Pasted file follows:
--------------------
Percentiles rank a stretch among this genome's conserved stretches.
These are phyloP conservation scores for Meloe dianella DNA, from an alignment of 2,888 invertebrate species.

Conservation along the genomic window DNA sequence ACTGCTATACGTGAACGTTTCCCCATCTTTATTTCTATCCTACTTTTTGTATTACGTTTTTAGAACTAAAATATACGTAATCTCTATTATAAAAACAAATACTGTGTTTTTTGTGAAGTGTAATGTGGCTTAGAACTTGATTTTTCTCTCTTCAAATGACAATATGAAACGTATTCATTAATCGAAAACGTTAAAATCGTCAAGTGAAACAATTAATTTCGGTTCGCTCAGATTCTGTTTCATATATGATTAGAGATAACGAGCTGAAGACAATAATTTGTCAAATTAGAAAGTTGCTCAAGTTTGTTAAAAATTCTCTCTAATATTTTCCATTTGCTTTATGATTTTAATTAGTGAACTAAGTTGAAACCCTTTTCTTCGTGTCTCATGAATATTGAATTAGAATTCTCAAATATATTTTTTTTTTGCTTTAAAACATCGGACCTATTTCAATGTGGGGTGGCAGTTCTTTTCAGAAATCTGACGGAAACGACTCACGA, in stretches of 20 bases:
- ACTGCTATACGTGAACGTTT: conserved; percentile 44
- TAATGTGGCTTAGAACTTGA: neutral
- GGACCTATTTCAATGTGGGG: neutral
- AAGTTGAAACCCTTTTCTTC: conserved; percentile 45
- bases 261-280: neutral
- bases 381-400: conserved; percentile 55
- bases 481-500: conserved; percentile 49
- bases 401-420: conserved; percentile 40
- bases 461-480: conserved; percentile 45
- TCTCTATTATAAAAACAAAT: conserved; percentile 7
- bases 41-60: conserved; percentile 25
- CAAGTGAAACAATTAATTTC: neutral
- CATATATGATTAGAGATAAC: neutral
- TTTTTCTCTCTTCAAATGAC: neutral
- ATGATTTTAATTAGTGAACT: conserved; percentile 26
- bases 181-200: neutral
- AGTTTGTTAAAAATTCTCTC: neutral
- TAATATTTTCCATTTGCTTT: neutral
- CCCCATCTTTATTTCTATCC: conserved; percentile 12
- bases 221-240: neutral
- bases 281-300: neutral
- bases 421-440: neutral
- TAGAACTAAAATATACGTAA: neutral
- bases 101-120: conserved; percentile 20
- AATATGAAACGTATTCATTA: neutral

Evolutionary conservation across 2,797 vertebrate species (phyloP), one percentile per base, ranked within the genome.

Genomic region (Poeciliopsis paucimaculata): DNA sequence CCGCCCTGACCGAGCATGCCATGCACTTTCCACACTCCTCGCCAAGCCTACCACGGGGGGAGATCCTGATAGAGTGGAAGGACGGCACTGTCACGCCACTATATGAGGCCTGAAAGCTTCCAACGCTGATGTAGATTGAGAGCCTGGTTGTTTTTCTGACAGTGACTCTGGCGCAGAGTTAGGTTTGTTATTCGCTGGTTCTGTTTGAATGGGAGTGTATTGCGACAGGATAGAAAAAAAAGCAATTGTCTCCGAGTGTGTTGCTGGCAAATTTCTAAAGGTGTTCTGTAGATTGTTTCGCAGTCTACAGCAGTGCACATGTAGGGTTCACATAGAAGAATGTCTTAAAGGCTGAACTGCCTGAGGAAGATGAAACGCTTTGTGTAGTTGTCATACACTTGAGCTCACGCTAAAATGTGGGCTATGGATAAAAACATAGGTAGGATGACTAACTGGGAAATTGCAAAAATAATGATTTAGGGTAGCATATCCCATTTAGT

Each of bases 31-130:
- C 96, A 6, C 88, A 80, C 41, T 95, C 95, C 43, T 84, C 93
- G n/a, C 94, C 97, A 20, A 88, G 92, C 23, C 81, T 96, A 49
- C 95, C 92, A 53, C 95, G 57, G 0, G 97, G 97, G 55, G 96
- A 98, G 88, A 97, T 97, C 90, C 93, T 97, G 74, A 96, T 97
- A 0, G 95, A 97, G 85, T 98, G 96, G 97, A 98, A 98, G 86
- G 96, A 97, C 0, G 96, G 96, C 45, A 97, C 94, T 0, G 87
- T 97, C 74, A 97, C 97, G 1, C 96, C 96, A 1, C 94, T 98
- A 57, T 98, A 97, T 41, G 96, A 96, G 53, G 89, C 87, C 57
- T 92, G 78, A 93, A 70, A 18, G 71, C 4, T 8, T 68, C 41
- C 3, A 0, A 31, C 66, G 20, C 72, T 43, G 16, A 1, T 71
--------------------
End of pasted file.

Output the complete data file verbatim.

Percentiles rank a stretch among this genome's conserved stretches.
These are phyloP conservation scores for Meloe dianella DNA, from an alignment of 2,888 invertebrate species.

Conservation along the genomic window DNA sequence ACTGCTATACGTGAACGTTTCCCCATCTTTATTTCTATCCTACTTTTTGTATTACGTTTTTAGAACTAAAATATACGTAATCTCTATTATAAAAACAAATACTGTGTTTTTTGTGAAGTGTAATGTGGCTTAGAACTTGATTTTTCTCTCTTCAAATGACAATATGAAACGTATTCATTAATCGAAAACGTTAAAATCGTCAAGTGAAACAATTAATTTCGGTTCGCTCAGATTCTGTTTCATATATGATTAGAGATAACGAGCTGAAGACAATAATTTGTCAAATTAGAAAGTTGCTCAAGTTTGTTAAAAATTCTCTCTAATATTTTCCATTTGCTTTATGATTTTAATTAGTGAACTAAGTTGAAACCCTTTTCTTCGTGTCTCATGAATATTGAATTAGAATTCTCAAATATATTTTTTTTTTGCTTTAAAACATCGGACCTATTTCAATGTGGGGTGGCAGTTCTTTTCAGAAATCTGACGGAAACGACTCACGA, in stretches of 20 bases:
- ACTGCTATACGTGAACGTTT: conserved; percentile 44
- TAATGTGGCTTAGAACTTGA: neutral
- GGACCTATTTCAATGTGGGG: neutral
- AAGTTGAAACCCTTTTCTTC: conserved; percentile 45
- bases 261-280: neutral
- bases 381-400: conserved; percentile 55
- bases 481-500: conserved; percentile 49
- bases 401-420: conserved; percentile 40
- bases 461-480: conserved; percentile 45
- TCTCTATTATAAAAACAAAT: conserved; percentile 7
- bases 41-60: conserved; percentile 25
- CAAGTGAAACAATTAATTTC: neutral
- CATATATGATTAGAGATAAC: neutral
- TTTTTCTCTCTTCAAATGAC: neutral
- ATGATTTTAATTAGTGAACT: conserved; percentile 26
- bases 181-200: neutral
- AGTTTGTTAAAAATTCTCTC: neutral
- TAATATTTTCCATTTGCTTT: neutral
- CCCCATCTTTATTTCTATCC: conserved; percentile 12
- bases 221-240: neutral
- bases 281-300: neutral
- bases 421-440: neutral
- TAGAACTAAAATATACGTAA: neutral
- bases 101-120: conserved; percentile 20
- AATATGAAACGTATTCATTA: neutral

Evolutionary conservation across 2,797 vertebrate species (phyloP), one percentile per base, ranked within the genome.

Genomic region (Poeciliopsis paucimaculata): DNA sequence CCGCCCTGACCGAGCATGCCATGCACTTTCCACACTCCTCGCCAAGCCTACCACGGGGGGAGATCCTGATAGAGTGGAAGGACGGCACTGTCACGCCACTATATGAGGCCTGAAAGCTTCCAACGCTGATGTAGATTGAGAGCCTGGTTGTTTTTCTGACAGTGACTCTGGCGCAGAGTTAGGTTTGTTATTCGCTGGTTCTGTTTGAATGGGAGTGTATTGCGACAGGATAGAAAAAAAAGCAATTGTCTCCGAGTGTGTTGCTGGCAAATTTCTAAAGGTGTTCTGTAGATTGTTTCGCAGTCTACAGCAGTGCACATGTAGGGTTCACATAGAAGAATGTCTTAAAGGCTGAACTGCCTGAGGAAGATGAAACGCTTTGTGTAGTTGTCATACACTTGAGCTCACGCTAAAATGTGGGCTATGGATAAAAACATAGGTAGGATGACTAACTGGGAAATTGCAAAAATAATGATTTAGGGTAGCATATCCCATTTAGT

Each of bases 31-130:
- C 96, A 6, C 88, A 80, C 41, T 95, C 95, C 43, T 84, C 93
- G n/a, C 94, C 97, A 20, A 88, G 92, C 23, C 81, T 96, A 49
- C 95, C 92, A 53, C 95, G 57, G 0, G 97, G 97, G 55, G 96
- A 98, G 88, A 97, T 97, C 90, C 93, T 97, G 74, A 96, T 97
- A 0, G 95, A 97, G 85, T 98, G 96, G 97, A 98, A 98, G 86
- G 96, A 97, C 0, G 96, G 96, C 45, A 97, C 94, T 0, G 87
- T 97, C 74, A 97, C 97, G 1, C 96, C 96, A 1, C 94, T 98
- A 57, T 98, A 97, T 41, G 96, A 96, G 53, G 89, C 87, C 57
- T 92, G 78, A 93, A 70, A 18, G 71, C 4, T 8, T 68, C 41
- C 3, A 0, A 31, C 66, G 20, C 72, T 43, G 16, A 1, T 71